Human beings are active agents who can think. To understand how thought serves action requires understanding how people conceive of the relation between cause and effect, between action and outcome. In cognitive terms, how do people construct and reason with the causal models we use to represent our world? A revolution is occurring in how statisticians, philosophers, and computer scientists answer this question. Those fields have ushered in new insights about causal models by thinking about how to represent causal structure mathematically, in a framework that uses graphs and probability theory to develop what are called causal Bayesian networks. The framework starts with the idea that the purpose of causal structure is to understand and predict the effects of intervention. How does intervening on one thing affect other things? This is not a question merely about probability (or logic), but about action. The framework offers a new understanding of mind: Thought is about the effects of intervention and cognition is thus intimately tied to actions that take place either in the actual physical world or in imagination, in counterfactual worlds. The book offers a conceptual introduction to the key mathematical ideas, presenting them in a non-technical way, focusing on the intuitions rather than the theorems. It tries to show why the ideas are important to understanding how people explain things and why thinking not only about the world as it is but the world as it could be is so central to human action. The book reviews the role of causality, causal models, and intervention in the basic human cognitive functions: decision making, reasoning, judgment, categorization, inductive inference, language, and learning. In short, the book offers a discussion about how people think, talk, learn, and explain things in causal terms, in terms of action and manipulation.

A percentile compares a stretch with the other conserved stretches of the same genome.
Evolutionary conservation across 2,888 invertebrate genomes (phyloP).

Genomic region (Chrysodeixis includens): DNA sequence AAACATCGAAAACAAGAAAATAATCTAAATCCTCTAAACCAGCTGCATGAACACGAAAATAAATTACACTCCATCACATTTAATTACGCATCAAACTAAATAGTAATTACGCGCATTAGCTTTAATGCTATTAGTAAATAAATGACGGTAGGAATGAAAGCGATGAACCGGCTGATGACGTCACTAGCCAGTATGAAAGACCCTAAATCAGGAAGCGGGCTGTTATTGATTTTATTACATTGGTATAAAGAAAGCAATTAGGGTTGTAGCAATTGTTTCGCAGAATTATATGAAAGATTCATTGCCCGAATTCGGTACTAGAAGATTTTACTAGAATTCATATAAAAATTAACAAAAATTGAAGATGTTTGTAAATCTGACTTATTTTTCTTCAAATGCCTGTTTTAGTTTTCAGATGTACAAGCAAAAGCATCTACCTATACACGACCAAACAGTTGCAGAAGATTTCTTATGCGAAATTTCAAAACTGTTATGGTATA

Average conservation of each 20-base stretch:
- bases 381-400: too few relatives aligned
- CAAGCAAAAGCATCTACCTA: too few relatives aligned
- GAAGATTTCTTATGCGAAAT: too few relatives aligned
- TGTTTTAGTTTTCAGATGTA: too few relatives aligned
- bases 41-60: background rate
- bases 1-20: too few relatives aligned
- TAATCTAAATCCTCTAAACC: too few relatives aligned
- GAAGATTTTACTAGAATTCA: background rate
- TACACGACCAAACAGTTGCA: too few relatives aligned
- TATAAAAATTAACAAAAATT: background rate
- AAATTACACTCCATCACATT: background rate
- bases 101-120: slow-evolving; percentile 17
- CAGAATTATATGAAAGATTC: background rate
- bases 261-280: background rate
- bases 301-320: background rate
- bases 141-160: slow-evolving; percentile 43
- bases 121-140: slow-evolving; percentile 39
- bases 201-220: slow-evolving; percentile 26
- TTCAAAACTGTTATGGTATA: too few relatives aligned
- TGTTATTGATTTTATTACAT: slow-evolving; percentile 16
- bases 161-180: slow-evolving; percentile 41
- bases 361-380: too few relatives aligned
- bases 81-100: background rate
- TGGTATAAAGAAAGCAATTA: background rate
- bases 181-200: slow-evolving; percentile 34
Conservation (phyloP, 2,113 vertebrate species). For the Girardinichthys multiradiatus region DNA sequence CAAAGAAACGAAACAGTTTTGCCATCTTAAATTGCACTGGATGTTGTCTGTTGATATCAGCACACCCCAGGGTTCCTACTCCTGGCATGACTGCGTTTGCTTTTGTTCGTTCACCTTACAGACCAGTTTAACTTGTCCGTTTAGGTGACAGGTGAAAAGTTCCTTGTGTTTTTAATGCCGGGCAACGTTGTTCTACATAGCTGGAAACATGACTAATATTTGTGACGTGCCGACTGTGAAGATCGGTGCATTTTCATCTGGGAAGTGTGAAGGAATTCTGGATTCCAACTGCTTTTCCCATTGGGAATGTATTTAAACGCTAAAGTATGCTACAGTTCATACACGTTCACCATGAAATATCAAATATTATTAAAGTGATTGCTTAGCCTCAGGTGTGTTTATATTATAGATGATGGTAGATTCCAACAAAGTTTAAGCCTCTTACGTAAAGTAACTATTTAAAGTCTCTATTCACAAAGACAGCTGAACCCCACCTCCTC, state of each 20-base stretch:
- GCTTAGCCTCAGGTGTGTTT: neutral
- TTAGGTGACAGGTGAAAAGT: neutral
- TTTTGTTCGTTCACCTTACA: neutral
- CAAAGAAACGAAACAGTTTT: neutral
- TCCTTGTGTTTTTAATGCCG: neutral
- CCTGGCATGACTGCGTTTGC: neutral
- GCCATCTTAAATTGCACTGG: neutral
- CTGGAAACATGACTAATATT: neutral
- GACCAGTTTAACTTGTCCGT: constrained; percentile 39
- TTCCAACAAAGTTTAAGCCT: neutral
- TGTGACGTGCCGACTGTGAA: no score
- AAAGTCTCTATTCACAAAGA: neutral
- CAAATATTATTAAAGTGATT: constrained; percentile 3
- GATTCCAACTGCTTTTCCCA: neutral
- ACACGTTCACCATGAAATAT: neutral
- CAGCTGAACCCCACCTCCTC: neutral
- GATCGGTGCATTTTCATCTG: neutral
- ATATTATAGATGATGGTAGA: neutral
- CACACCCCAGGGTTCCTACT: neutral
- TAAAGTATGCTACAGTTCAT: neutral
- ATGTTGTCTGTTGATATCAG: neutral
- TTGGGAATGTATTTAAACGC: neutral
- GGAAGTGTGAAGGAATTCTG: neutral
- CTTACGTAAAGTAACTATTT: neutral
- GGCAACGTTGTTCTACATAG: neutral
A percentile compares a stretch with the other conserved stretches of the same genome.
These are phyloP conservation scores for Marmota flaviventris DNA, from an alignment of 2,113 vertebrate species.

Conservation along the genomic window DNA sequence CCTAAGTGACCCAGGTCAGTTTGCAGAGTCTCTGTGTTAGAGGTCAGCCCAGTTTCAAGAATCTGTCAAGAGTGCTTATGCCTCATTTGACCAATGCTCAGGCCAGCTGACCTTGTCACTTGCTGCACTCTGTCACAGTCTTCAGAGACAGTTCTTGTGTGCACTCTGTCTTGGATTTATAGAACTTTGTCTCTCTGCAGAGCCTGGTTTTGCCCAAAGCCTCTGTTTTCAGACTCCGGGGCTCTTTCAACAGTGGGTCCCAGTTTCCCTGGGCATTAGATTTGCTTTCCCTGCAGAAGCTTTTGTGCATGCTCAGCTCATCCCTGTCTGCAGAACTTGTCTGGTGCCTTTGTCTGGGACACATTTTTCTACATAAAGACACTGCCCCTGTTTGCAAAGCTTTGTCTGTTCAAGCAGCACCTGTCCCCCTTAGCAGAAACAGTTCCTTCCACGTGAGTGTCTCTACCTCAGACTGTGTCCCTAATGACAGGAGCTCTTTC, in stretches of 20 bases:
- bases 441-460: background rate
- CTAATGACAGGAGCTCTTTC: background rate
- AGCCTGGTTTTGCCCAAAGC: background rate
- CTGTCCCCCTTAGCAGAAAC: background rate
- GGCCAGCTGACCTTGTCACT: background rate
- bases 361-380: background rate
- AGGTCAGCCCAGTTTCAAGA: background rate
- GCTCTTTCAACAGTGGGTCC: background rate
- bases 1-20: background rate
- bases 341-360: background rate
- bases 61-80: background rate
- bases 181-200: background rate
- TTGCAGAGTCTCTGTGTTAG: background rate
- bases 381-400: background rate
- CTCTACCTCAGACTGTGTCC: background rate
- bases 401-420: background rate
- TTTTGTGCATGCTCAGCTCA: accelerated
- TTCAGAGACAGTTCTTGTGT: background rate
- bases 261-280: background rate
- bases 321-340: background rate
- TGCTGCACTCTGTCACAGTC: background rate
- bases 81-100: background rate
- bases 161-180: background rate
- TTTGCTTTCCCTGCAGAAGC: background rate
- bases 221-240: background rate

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Steven Sloman has been on the faculty in Cognitive and Linguistic Sciences at Brown University since 1992. He completed his undergraduate studies at the University of Toronto in 1986 and received a Ph.D. in Psychology from Stanford in 1990. He has published many papers and a book about human cognition on topics ranging from categorization and memory to decision-making, inductive inference, and reasoning.
"Steven Sloman's Causal Models is the first broadly accessible book to survey an important and growing field of cognitive research: how people understand the causal structure of their world, and the role of causal understanding in all aspects of thinking, perceiving and acting. No difficult technical concepts are assumed. Important unifying themes are explained clearly and illustrated with numerous examples. It will provide an excellent entry into this field for students, researchers, or interested general readers." --Joshua B. Tenenbaum, Paul E. Newton Career Development Professor, Department of Brain and Cognitive Sciences, Massachusetts Institute of Technology
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